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Lemon Chicken

  • Servings: 3 to 4
  • Print

Special Equipment:  none

  • 1/4 cup flour
  • 1 pound chicken cutlets (i.e. thin cut breasts)
  • 1-2 tablespoons butter
  • 1-2 tablespoons olive oil
  • splash of white wine, approximately 1/2 a cup
  • 2 lemons, one halved the other sliced thinly

In a shallow bowl mix the flour with salt and pepper.  Heat a large skillet over medium high heat and add 1 tablespoon each of butter and olive oil.  Dredge the cutlets and add to the skillet (do in two batches if your skillet isn’t big enough).  Cook for 2 to 3 minutes until the chicken browns then flip for another 2 to 3 minutes until chicken is cooked through.  Remove to a plate and keep warm until foil.  If you need to do a second batch add more butter and olive oil and repeat.  Once the chicken is all cooked add the lemon slices and cook for 1 minute until they get a little color.  Splash in the white wine and squeeze over the other lemon to deglaze the pan.  Add the chicken back in and cook all together for another minute.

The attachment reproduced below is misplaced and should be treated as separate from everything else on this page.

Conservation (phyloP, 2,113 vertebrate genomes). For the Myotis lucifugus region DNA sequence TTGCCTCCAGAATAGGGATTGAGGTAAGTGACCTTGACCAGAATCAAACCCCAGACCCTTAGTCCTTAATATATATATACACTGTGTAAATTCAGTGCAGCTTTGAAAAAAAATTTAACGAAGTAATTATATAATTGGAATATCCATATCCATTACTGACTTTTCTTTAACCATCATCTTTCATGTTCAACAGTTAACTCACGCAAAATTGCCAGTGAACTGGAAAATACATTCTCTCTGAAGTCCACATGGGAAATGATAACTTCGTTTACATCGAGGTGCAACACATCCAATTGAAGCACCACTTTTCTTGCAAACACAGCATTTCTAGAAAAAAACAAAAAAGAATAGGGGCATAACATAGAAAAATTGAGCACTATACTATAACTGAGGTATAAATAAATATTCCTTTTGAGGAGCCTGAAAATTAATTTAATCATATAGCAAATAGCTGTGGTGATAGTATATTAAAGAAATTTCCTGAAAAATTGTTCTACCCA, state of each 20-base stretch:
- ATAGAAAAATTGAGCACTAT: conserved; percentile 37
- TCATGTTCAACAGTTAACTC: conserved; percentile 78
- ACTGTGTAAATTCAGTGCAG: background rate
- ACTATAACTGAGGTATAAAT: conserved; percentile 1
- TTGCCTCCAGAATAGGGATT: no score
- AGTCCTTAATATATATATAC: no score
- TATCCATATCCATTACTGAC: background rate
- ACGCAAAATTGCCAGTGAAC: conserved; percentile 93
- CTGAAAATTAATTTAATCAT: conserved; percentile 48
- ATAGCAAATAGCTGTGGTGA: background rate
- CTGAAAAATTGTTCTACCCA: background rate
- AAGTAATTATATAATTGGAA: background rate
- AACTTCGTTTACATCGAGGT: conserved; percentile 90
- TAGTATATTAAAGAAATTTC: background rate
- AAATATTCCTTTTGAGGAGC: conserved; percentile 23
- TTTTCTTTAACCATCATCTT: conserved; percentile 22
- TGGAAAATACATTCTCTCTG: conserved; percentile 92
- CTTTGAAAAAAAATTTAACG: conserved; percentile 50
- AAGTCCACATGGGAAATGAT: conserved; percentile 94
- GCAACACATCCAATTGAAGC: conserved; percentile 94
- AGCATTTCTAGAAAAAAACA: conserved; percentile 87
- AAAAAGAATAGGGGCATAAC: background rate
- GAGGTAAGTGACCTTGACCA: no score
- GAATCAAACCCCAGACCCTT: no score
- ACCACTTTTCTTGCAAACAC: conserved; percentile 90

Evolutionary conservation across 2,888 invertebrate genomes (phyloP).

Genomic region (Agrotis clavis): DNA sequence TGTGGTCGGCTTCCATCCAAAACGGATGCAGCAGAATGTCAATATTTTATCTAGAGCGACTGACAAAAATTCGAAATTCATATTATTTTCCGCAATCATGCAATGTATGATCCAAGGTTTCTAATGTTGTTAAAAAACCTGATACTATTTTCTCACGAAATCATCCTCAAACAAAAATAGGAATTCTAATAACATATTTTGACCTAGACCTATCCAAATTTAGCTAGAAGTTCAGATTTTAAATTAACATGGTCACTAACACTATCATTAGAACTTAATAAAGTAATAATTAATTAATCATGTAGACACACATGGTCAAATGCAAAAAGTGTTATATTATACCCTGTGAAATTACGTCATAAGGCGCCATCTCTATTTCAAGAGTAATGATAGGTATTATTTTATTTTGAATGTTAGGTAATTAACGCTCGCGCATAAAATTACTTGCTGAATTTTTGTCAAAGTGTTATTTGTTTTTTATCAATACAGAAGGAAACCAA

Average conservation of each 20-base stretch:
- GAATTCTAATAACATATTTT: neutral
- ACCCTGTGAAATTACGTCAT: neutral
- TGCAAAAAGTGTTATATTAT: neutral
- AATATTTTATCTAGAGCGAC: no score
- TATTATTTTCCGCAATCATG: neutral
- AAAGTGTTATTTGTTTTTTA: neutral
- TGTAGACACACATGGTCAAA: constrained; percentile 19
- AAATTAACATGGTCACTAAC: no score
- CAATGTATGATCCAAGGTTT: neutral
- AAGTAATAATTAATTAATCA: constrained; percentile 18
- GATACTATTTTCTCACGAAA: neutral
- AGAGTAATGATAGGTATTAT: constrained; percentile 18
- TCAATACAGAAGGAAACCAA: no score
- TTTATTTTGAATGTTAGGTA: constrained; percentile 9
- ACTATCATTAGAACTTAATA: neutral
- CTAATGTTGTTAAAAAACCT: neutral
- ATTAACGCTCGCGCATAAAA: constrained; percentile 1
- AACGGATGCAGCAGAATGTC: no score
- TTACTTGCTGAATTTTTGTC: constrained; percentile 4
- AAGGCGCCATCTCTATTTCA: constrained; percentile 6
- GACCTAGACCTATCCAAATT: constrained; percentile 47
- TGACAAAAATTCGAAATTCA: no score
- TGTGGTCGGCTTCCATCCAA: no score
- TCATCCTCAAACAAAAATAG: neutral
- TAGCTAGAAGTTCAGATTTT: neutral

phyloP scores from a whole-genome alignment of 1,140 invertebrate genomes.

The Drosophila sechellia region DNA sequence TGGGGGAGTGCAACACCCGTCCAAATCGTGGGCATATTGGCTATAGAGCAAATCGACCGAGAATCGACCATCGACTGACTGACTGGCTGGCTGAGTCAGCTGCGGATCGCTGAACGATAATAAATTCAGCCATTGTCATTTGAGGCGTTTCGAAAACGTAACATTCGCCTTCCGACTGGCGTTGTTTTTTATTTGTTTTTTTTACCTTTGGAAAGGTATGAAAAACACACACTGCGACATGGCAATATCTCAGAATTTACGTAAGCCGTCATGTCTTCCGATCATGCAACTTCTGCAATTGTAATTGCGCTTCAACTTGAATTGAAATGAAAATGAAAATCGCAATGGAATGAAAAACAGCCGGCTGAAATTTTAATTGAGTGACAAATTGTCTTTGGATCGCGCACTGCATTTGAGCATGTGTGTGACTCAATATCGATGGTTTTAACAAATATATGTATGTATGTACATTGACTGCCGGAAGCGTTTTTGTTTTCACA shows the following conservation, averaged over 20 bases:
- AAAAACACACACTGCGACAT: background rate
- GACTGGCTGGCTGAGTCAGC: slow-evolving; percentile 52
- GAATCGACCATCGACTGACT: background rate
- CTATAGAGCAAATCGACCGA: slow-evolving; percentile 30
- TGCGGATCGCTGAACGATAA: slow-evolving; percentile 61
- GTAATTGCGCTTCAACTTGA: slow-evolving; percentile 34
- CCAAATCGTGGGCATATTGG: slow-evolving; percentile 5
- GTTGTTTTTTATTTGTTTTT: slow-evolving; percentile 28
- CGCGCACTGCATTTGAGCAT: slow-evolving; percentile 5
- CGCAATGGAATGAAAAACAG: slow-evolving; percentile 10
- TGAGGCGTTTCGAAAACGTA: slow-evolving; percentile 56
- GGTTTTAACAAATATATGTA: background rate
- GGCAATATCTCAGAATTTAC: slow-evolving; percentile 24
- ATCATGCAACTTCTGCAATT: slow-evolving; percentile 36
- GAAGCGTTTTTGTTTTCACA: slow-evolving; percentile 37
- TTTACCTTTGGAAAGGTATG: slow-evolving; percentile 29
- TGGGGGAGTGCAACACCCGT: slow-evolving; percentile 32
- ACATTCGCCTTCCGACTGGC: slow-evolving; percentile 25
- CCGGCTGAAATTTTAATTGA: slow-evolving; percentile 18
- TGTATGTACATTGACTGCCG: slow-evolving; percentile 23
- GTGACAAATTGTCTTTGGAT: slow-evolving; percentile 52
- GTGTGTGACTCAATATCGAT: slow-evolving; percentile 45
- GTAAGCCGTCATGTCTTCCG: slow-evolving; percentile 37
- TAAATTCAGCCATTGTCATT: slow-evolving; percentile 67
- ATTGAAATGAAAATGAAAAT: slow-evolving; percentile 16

Roasted Carrots with Vadouvan Yogurt Sauce

Oh how I miss the summer days, strolling through the farmers market and taking advantage of the bounty of produce.  We have reached the doldrums of winter vegetables and it really forces you to get creative so it’s not the same roasted brussel sprouts or kale chips every night.  I have been seeing more and more carrot dishes on menus these days – the vibrant color can really help perk up a meal, they are wicked cheap and they last forever in the fridge.  This summer I posted this awesome carrot ribbon salad but for a winter dish you are going to want something warm and more hearty.  These roasted carrots are just the ticket – roasting the carrots pulls out their natural sweetness and also gives them a nice char.  I have done several different “sauces” with these carrots but this yogurt vadouvan is definitely my favorite.  If you have never had vadouvan is a kind of curry blend that to me is less spicy and more aromatic than the regular curry you are used to.  It’s really best paired with sweet veggies like these carrots or in the summer in a nice corn soup.  If you are in DC you can find it at Bazaar Spices in Union Market – nationally I have seen it at World Market or of course your local Indian grocer.  It’s becoming somewhat trendy lately, so it should be more accessible but if you don’t feel like tracking it down you can use regular curry.  Mixed with the fresh lemon zest and bite of garlic, fat free greek yogurt becomes super flavorful.  I like to serve these carrots with roasted pork tenderloin and then use the sauce for both the carrots and the pork.  I will be posting the perfect pairing, a pistachio crusted pork, on Friday.  So check your crisper drawer, I am sure there are some less then perfect carrots hanging around in there.  Roasting will hide any limpness or bruises and I will never tell.